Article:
Randwick - remnants of a eucalyptus forest, the kind of which were common in the sheltered sandstone gullies of the area, can be found in Glebe Gully.
Bondi - Cooper Park at the head of the major draining gully into Double Bay, has a pocket of woodland forest.
Huters Hill - tiny remnants of Turpentine-Ironbark forest remain on the sandstone slopes of Boronia Park. Smaller pockets exist in other parts of the suburb.
North Ryde - remnants of hillside forest remain east of Northern Suburbs Cremetorium, north-east of Macquarie University and throughout the Lane Cover National Park.
Ryde - remnants of forest at Wallumetta Forest. Change from sandstone to shale is reflected in change of vegetation from Turpentine-Ironbark to Sydney Blue Gum in forest remnant at Burrows Park. Field of Mars Reserve contains a well preserved sheltered woody valley near the Cascades.
Sutherland/Bonnett Bay - remnants of forest, similar to those once covering the area are now ccupied by inner Sydney, abound between the pockets of recent urban development and on the steep hillsides above the Woronora River.
Geiorges River Reserve, Ingleburn
The driest part of Sydney which includes deep clays, shale and some sandstone strata on level or slightly rising plains. Easily penetrated open scrubland, free of shrubs and dotted with smaller trees including Grey Box (Eucalyptus moluccana), Narrow-leaved Ironbark (Eucalyptus crebra) and Broad-leaved Ironbark (Eucalyptus fibrosa) on the rises; Forest Red Gum (Eucalyptus tereticornis) on the lower hills. Cabbage Gum (Eucalyptus amplifolia), Blue Box (Eucalyptus bauerana), Bosito's Box (Eucalyptus bositoana) and Broad-leaved Apple (Angophora subvelutina) near creeks or in poorly drained areas; with Stringybark (Eucalyptus eugenioides) and Woollybutt (Eucalyptus logifolia) appearing more prevalently in the east near Bankstown.
Original location: Plains west of Parramatta, south to Campbelltown and Camden and north to Richmond and Windsor. The Cumberland Plain Woodlands is bordered to the north-east around Castlereagh and Londonderry by woodlands of Grey Box and Forest Red Gum, and to the north on the Nepean-Hawkesbury River floodplain, particularly downstream from Windsor, by River-flat forests of Sydney Blue Gum, Deane's Gum (Eucalyptus deanei), Forest Red Gum, Broad-leaved Apple, River Oak (Casuarina cunninghamiana), Water gum (Tristaniopsis laurina) and Cabbage Gum.
Bankstown - extensive area with a wide variety of species in Lansdowne Park.
East Hills - remnants of river-flat forest at Deepwater Park, with pockets of woodlands and mangroves nearby.
Parramatta - a few Grey Box and Forest Red Gum survive in Parramatta Park.
South Granville - 11ha of original vegetation remain along Duck River. It includes open scrub, open heathland, clumps of Melaleuca and Kangaroo Grass. Trees include Grey Box, Woollybutt, Red Mahogany, Stringybark, Rough-barked Apple, Grey Gum and a fine stand of Cabbage Gum.
Eastern Creek - extensive stands of natural vegetation preserved on Water Board land surrounding Prospect Reservoir. Includes Grey Box, Forest Red Gum, Spotted Gum. Smaller stands at Kareela Reserve along Eastern Creek.
Berkshire Park - Well preserved native vegetation in Castlereagh Nature Reseve.
Marsden Park - extensive Castlereagh woodlands.
Shanes Park - extensive woodlands preserved within radio transmitter station.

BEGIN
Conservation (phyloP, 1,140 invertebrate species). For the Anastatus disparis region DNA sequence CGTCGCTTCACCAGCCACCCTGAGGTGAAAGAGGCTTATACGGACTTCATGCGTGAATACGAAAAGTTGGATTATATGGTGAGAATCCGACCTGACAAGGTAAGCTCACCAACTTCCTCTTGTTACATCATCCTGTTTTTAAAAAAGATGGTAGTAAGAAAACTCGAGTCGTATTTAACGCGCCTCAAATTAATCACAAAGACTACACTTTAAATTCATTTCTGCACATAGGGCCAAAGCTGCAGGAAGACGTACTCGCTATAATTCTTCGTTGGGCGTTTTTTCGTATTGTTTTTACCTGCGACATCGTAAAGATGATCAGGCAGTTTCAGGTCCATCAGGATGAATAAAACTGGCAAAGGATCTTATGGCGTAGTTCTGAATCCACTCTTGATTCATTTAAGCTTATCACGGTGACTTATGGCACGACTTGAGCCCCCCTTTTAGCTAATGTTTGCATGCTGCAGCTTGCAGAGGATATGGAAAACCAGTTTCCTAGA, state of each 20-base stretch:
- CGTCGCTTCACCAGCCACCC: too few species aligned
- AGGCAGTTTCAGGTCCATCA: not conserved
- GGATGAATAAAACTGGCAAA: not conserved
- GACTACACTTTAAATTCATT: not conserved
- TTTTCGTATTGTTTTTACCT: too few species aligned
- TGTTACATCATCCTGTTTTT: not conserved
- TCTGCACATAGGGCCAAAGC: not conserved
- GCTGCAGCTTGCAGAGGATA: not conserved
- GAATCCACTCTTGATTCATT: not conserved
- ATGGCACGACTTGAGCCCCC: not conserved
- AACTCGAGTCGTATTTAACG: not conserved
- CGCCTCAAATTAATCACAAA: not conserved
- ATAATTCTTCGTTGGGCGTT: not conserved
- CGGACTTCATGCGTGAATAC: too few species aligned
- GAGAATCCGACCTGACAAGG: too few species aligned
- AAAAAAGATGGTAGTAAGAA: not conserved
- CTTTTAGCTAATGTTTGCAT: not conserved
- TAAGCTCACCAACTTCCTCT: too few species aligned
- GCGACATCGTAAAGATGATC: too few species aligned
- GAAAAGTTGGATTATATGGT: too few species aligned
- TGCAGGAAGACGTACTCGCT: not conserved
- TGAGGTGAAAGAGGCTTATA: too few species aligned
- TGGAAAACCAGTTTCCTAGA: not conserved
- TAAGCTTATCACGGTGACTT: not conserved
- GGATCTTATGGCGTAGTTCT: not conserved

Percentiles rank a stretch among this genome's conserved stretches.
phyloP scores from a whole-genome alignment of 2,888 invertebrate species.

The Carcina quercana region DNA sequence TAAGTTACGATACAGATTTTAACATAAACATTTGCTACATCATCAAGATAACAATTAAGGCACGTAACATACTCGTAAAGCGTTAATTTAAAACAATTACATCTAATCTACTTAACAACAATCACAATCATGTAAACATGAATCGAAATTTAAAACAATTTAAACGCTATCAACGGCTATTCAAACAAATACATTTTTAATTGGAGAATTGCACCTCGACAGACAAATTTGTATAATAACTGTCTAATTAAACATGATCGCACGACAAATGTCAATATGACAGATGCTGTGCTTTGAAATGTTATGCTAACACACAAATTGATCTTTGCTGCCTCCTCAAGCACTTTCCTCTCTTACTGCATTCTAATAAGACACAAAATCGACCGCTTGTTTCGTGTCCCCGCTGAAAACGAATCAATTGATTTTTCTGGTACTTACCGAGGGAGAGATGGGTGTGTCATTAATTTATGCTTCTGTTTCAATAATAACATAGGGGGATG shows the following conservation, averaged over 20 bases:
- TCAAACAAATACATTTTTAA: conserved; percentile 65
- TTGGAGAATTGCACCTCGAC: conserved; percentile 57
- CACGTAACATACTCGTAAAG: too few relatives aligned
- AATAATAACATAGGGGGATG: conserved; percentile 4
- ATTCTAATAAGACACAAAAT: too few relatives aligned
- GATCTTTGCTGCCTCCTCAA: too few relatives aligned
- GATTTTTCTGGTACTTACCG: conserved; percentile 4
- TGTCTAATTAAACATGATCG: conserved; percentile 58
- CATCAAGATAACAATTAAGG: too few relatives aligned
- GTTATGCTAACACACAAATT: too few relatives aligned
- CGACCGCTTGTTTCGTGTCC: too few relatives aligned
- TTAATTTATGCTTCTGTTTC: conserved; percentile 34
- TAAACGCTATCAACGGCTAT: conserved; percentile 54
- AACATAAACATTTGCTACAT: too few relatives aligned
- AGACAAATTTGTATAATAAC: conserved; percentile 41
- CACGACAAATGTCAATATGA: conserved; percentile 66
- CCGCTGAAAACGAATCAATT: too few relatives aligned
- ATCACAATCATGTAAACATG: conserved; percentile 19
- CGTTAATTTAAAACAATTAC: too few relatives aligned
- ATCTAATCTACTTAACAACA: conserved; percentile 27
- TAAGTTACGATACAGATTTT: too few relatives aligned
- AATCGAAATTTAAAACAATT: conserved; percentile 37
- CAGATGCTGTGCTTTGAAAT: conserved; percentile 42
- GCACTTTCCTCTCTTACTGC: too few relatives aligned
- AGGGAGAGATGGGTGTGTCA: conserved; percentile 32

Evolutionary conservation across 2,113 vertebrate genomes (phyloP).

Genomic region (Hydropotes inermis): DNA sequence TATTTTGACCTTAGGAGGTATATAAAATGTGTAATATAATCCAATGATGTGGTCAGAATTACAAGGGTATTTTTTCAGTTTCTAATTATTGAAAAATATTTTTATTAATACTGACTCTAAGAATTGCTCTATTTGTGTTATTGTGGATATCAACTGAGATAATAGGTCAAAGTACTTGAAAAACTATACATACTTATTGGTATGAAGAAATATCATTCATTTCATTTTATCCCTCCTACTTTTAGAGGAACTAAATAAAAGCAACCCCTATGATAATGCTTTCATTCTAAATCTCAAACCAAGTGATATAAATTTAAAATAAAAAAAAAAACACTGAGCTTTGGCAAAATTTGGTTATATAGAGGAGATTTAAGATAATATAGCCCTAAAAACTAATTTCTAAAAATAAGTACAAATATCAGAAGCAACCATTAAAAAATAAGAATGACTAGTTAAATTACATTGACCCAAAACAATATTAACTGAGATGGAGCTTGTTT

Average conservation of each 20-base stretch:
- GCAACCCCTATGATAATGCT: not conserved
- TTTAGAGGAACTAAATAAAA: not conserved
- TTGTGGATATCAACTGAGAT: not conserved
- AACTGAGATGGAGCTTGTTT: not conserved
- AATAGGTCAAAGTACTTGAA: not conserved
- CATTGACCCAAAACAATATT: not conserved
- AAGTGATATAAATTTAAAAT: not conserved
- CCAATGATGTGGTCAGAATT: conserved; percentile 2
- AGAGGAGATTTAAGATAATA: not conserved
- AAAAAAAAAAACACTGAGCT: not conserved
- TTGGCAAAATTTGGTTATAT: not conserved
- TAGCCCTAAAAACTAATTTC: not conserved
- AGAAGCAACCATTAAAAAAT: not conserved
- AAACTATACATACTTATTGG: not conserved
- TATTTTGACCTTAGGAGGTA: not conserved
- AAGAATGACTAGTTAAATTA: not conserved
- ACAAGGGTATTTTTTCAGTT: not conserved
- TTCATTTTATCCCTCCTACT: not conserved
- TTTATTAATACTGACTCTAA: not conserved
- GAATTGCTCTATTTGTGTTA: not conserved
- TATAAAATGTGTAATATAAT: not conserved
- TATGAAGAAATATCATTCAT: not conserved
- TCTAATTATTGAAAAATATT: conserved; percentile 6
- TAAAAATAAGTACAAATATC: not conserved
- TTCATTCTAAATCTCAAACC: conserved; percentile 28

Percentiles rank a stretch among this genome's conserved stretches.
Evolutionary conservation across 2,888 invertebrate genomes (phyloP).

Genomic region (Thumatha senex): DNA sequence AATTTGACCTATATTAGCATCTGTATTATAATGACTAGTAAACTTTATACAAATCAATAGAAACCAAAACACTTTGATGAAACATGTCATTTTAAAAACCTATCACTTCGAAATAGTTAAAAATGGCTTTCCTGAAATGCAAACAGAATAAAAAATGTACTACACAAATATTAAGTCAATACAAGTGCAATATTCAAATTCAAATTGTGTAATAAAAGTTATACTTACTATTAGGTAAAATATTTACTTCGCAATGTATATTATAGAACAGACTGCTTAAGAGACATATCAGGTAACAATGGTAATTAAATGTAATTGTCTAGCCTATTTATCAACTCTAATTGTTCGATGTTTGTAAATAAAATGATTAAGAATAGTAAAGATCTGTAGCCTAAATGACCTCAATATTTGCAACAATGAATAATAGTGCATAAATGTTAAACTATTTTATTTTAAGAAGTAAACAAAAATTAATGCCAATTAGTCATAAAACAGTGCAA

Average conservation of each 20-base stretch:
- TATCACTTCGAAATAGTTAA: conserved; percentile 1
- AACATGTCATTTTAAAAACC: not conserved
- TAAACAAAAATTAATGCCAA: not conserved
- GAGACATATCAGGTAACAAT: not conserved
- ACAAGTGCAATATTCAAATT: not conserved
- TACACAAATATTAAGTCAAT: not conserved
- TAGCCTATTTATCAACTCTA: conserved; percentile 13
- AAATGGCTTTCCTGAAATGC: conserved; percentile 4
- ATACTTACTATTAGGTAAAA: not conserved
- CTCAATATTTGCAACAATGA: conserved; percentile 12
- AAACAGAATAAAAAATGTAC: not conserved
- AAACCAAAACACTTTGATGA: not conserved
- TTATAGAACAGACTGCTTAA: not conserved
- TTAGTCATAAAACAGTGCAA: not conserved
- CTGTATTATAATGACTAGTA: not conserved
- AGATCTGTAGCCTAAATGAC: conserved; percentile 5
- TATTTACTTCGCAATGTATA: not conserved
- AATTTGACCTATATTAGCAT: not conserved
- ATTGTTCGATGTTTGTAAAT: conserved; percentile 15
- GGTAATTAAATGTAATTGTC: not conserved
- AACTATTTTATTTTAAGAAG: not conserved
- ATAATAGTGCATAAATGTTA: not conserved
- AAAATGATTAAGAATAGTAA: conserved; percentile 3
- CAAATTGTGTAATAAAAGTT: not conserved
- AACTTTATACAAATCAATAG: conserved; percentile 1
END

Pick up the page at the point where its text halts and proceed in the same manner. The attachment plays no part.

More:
Camden - Camden Park has the best preserved examples of alluvium forests on the Nepean River which includes Blue Box, Broad-leaved Apple, Ribbon Gums, River Peppermints, River Oaks, Water Gums.
Campbelltown - small stands of Grey Box and Forest Red Gum remain in Mount Annan Botanic Garden.
Appin - a fine stand of Spotted Gum stand beside the Appin Road.
Airds/Kentlyn/Minto Heights - pockets of natural vegetation exist along the length of the George River Gorge between Macquarie Fields and Airds.
Fairfield - a small section of a forest of Spotted Gum which once covered the whole area has been preserved at Bossley Bush Recreation reserve.
Hoxton Park - the remnants of a large Spotted Gum forest is found west of Hoxton Park Aerodrome.
Penrith - pockets of River Oaks, Deane's Gum, Blackbutt and Red Cedar fringe the Nepean River Gorge north of Penrith.
This vegetation and landscape is the traditional image evoked by the term "Hawkesbury Sandstone". Areas of shallow sandy soils comprising of sandstone heaths, woodlands, and light forests which make up the largest areas of remaining natural vegetation around Sydney. Coastal heath is the main vegetation on the headlands between Palm Beach and Royal National Park. Pockets of similar scrubland occur around Middle Harbour, Deep creek, the Lane Cove valley, between Hornsby and Kenthurst and Sutherland to Holsworthy. Vegetation, mainly low scrub includes Banksia ericifolia, Angophora hispida (left) and needle-leaved Hakea teretifolia; smaller eucalypts such as Eucalyptus haemastroma, Red Bloodwood (Eucalyptus gummifer and Eucalyptus oblonga); and Mallee eucalypts (Eucalyptus luehmanniana; Eucalyptus obtusiflora and Eucalyptus multicaulis). Higher ridges populated by Scribbly Gums, Red Bloodwood, Grey Gum (Eucalyptus punctata), Black Ash or Silver-top Ash is very common around Sutherland and Yellow Bloodwood (Eucalyptus eximia) occurs extensively around Arcadia and Maroota. Open forests occurred on exposed hillsides.
A vegetation type common to many bushland parks and reserves, it includes Sydney Peppermint (Eucalyptus peperita), smooth-barked Angophora costata, Red Bloodwood and Black She-oak are frequent. In open forest on sheltered hillsides, Turpentines, Blueberry Ash and Christmas Bush (Ceratopetalum gummiferum) are common with softer shrubs like Grevilleas, bracken (Pteridium esculentum) and bracken-like Culcita dubia. Small trees and shrubs including Tristaniopos laurina, Lomatia myricoides and Austromyrtus tenufolia, and ferns including Gleichenia dicarpa, Sticherus flabellatus and Maidenhair (Adiantum aethiopicum) are common besides creeks.
A strip of Hawkesbury Sandstone country between Long Reef and Barrenjoey, and the lower slopes of Pittwater, Broken Bay and the Hawkesbury as far as Wiseman's Ferry, once featured forests of Spotted Gum (Eucalyptus maculata), Grey Ironbark (Eucalyptus paninculata), Cabbage Palm (Livistona australis) and Rough-barked Apple (Angophora floribunda).